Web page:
1916-2016: 100 Years of Coca-Cola on the Big Screen

By Patrick von Sychowski | December 31, 2016 12:05 pm PST
The Mystery of the Leaping Fish - Coca-Cola sign

It is customary with retrospection at the end of the year. But rather than looking at the box office of the past 12 months, we wanted to take you back a whole century, to the start of the most important corporate partnership in the history of cinema exhibition. 1916 was the first year Coca-Cola ever appeared on the big screen. In the 100 years since the Coca-Cola Company has only grown in importance to the movie business – both on and off screen.

The Coca-Cola sign first popped up in a film in a blink-and-you-miss-it appearance that was most likely part of a gag, rather than a paid product placement – decades before the term became a norm in the movie business. The fact that it is a black and white film makes it harder to recognise the iconic red-and-white sign, but the timeless font (Spencerian script, which flourished from 1850 to 1925 in the US, in case you were wondering) gives it away.

The Coca-Cola sign can be in the background for all of 20 seconds of the short silent film “The Mystery of the Leaping Fish” from 1916 starring Douglas Fairbanks (the Ryan Gosling of his day). It is very likely that the Coca-Cola Company did not pay for the brand placement, even though (or perhaps because), Fairbanks’ character is called ‘Coke Ennyday’ – which is not an allusion to the soft drink, but to one of the many types of drugs that lead character consumes in the course of the film.

Eats Dope Drinks Sleep clock - "The Mystery of the Leaping Fish"
Eats Dope Drinks Sleep clock – “The Mystery of the Leaping Fish”

“The Mystery of the Leaping Fish” is something of a cult film that spoofs Sherlock Holmes in having a lead character that investigates mysterious incidents under the influence of dope. The clock on Coke Ennyday’s wall (above) has even spawned GIFs that pop up frequently on social media today, probably without most of the posters realising where it came from.

Written by Tod Browning, D. W. Griffith and Anita Loos the film’s detective is “given to injecting himself from a bandolier of syringes worn across his chest, and liberally helps himself to the contents of a hatbox-sized round container of white powder labeled “COCAINE” on his desk,” according to the film’s Wikipedia page. Think “Bad Lieutenant” meets “Keystone Cops”.

Coke cinema screen

Since then Coke (the drink) has become as synonymous with cinema going as popcorn. This is not just because of the soda fountains that the Coca-Cola Company encouraged the installation of in cinema foyers, but also because of the number of films that it appears in. The Coca-Cola Company has a page on its website called ‘Coke Red on the Silver Screen: Exploring the Brand’s Role in Movies‘ that charts the many appearances of the brand.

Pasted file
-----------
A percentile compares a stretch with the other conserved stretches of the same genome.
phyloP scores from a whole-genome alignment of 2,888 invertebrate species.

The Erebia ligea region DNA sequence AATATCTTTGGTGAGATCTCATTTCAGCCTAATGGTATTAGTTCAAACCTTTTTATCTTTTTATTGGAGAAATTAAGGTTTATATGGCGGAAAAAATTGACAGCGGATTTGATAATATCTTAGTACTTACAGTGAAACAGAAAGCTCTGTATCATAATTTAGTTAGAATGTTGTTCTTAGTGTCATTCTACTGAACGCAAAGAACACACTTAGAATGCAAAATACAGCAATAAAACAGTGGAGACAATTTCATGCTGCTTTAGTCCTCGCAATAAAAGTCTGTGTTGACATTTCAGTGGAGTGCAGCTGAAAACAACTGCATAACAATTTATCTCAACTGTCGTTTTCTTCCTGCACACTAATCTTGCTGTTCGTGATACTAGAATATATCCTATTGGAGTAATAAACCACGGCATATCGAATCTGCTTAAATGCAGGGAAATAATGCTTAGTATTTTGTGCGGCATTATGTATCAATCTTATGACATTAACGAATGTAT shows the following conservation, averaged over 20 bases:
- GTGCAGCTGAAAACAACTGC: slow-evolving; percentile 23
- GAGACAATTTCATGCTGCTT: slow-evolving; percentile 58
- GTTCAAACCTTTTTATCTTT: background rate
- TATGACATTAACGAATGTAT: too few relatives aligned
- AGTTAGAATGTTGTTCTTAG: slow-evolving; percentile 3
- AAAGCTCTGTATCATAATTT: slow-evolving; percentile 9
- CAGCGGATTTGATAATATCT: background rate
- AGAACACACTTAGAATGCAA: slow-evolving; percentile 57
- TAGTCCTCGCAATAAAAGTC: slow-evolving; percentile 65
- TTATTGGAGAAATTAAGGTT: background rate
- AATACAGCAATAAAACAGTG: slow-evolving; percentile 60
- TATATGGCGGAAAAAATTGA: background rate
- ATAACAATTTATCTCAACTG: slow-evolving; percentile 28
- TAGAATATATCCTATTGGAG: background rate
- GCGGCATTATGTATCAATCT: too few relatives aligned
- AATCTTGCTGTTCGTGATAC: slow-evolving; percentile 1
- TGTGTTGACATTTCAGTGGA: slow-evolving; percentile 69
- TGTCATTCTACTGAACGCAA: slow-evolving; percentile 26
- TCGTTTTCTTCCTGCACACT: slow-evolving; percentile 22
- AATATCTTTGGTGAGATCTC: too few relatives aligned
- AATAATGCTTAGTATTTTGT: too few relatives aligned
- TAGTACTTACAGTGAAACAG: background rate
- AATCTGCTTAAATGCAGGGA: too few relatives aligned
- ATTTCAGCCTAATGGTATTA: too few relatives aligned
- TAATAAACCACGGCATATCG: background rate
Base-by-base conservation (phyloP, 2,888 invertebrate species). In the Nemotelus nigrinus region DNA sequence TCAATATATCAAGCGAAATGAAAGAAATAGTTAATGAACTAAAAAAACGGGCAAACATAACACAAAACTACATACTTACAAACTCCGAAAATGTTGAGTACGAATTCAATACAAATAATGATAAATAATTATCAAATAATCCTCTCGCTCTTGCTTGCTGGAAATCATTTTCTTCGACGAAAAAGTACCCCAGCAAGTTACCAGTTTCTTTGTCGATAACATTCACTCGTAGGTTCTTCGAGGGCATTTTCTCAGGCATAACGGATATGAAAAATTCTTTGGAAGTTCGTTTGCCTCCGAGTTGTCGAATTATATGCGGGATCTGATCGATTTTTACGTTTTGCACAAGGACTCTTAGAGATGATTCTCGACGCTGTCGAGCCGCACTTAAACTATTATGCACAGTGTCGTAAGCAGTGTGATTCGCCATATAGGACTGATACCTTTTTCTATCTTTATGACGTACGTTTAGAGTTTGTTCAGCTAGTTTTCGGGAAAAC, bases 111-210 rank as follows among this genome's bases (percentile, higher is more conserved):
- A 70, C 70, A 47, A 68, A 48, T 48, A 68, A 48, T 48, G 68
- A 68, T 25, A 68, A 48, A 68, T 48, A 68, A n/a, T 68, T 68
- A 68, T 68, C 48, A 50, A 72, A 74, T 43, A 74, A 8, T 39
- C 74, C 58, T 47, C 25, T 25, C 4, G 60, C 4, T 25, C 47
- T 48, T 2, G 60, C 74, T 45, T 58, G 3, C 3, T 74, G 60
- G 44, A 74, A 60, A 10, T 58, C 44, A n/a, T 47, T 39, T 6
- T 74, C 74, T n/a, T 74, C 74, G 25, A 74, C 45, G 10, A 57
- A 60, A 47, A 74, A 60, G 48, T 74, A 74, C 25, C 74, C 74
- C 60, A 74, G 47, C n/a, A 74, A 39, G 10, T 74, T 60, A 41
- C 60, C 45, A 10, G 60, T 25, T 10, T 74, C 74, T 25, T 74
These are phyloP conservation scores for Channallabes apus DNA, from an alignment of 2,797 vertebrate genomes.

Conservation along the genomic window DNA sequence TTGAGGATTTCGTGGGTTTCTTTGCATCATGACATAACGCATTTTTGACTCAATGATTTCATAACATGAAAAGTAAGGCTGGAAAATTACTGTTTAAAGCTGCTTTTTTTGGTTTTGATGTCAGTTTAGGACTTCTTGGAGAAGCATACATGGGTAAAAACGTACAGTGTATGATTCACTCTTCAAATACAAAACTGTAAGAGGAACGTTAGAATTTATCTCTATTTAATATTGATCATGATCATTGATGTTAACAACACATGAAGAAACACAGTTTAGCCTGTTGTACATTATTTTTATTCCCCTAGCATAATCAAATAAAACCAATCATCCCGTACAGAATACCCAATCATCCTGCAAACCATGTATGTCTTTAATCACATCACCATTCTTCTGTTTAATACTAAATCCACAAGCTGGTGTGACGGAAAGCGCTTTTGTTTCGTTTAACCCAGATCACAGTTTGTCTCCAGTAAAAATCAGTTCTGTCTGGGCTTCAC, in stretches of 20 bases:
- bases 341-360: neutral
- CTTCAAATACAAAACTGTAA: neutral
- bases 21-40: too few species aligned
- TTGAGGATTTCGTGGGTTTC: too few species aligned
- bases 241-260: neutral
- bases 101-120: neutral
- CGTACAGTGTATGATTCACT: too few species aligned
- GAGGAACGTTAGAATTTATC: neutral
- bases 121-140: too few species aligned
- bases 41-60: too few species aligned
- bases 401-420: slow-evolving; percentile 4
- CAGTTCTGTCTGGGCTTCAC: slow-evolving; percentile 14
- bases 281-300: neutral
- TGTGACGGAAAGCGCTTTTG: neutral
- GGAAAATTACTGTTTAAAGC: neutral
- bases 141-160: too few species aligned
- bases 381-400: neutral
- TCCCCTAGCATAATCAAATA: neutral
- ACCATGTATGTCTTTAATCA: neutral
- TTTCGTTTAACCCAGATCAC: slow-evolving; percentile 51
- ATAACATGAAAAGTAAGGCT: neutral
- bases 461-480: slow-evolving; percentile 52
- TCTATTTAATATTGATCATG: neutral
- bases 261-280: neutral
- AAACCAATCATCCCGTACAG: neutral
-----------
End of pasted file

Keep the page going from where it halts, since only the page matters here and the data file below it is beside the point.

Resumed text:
“From being on the billboard in Times Square in King Kong, to Warren Beatty enjoying the refreshing beverage in Bonnie and Clyde, the influence cannot be denied,” director Ridley Scott is quoted on the site as having written in the forward to a photography book chronicling Coke’s mark on the movie world.

There are simply too many movies with Coke in them to list them all here and do them justice. But our personal favourite has to be the tense scene toward the end of Stanley Kubrick’s ” Dr. Strangelove Or: How I Learned To Stop Worrying And Love The Bomb.” To instead appreciate just how big Coke has been in cinema, take a look at the 2012 infographics form Mashable below that charts (no pun intended) the rise of the brand on the silver screen.

It is no secret that we here at Celluloid Junkie are big fans of Coke and are proud to have recently launched the CJ + Coke Retail Insights series. We look forward to bringing you much more in 2017 with cinema’s most important corporate partner, but first it is time to raise a glass of the bubbly stuff (brown, not Champagne!) and toast Coke for all that it has done for cinema. Happy New Year!

Coca-Cola and the Movies [INFOGRAPHIC] Mashable
Coca-Cola and the Movies [INFOGRAPHIC] Mashable
Patrick von Sychowski
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